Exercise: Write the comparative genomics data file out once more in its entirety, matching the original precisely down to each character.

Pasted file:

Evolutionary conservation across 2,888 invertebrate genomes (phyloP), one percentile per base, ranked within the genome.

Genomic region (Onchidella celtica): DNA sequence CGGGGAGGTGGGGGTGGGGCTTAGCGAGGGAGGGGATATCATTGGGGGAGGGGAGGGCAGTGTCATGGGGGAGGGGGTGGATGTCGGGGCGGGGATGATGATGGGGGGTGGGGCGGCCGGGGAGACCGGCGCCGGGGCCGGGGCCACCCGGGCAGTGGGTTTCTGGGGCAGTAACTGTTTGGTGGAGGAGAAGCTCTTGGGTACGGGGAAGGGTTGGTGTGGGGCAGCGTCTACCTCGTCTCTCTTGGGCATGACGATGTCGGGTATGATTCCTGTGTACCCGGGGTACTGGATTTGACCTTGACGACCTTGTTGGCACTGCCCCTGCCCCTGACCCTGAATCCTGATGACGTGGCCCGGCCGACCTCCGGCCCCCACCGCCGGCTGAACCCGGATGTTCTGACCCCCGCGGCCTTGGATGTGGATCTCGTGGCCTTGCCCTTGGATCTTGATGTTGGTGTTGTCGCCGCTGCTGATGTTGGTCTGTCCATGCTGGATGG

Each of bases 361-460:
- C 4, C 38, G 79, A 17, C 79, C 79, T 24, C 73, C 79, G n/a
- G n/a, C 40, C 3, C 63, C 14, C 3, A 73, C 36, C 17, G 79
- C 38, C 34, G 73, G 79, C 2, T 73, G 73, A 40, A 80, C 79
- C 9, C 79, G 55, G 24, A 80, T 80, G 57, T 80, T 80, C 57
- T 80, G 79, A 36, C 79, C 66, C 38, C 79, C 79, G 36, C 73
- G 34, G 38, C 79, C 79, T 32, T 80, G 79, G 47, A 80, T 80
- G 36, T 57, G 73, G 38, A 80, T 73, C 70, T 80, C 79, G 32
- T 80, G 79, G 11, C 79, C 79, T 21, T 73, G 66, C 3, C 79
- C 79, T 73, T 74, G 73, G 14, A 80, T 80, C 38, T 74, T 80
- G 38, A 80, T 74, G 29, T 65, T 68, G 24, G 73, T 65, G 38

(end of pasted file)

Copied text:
Evolutionary conservation across 2,888 invertebrate genomes (phyloP), one percentile per base, ranked within the genome.

Genomic region (Onchidella celtica): DNA sequence CGGGGAGGTGGGGGTGGGGCTTAGCGAGGGAGGGGATATCATTGGGGGAGGGGAGGGCAGTGTCATGGGGGAGGGGGTGGATGTCGGGGCGGGGATGATGATGGGGGGTGGGGCGGCCGGGGAGACCGGCGCCGGGGCCGGGGCCACCCGGGCAGTGGGTTTCTGGGGCAGTAACTGTTTGGTGGAGGAGAAGCTCTTGGGTACGGGGAAGGGTTGGTGTGGGGCAGCGTCTACCTCGTCTCTCTTGGGCATGACGATGTCGGGTATGATTCCTGTGTACCCGGGGTACTGGATTTGACCTTGACGACCTTGTTGGCACTGCCCCTGCCCCTGACCCTGAATCCTGATGACGTGGCCCGGCCGACCTCCGGCCCCCACCGCCGGCTGAACCCGGATGTTCTGACCCCCGCGGCCTTGGATGTGGATCTCGTGGCCTTGCCCTTGGATCTTGATGTTGGTGTTGTCGCCGCTGCTGATGTTGGTCTGTCCATGCTGGATGG

Each of bases 361-460:
- C 4, C 38, G 79, A 17, C 79, C 79, T 24, C 73, C 79, G n/a
- G n/a, C 40, C 3, C 63, C 14, C 3, A 73, C 36, C 17, G 79
- C 38, C 34, G 73, G 79, C 2, T 73, G 73, A 40, A 80, C 79
- C 9, C 79, G 55, G 24, A 80, T 80, G 57, T 80, T 80, C 57
- T 80, G 79, A 36, C 79, C 66, C 38, C 79, C 79, G 36, C 73
- G 34, G 38, C 79, C 79, T 32, T 80, G 79, G 47, A 80, T 80
- G 36, T 57, G 73, G 38, A 80, T 73, C 70, T 80, C 79, G 32
- T 80, G 79, G 11, C 79, C 79, T 21, T 73, G 66, C 3, C 79
- C 79, T 73, T 74, G 73, G 14, A 80, T 80, C 38, T 74, T 80
- G 38, A 80, T 74, G 29, T 65, T 68, G 24, G 73, T 65, G 38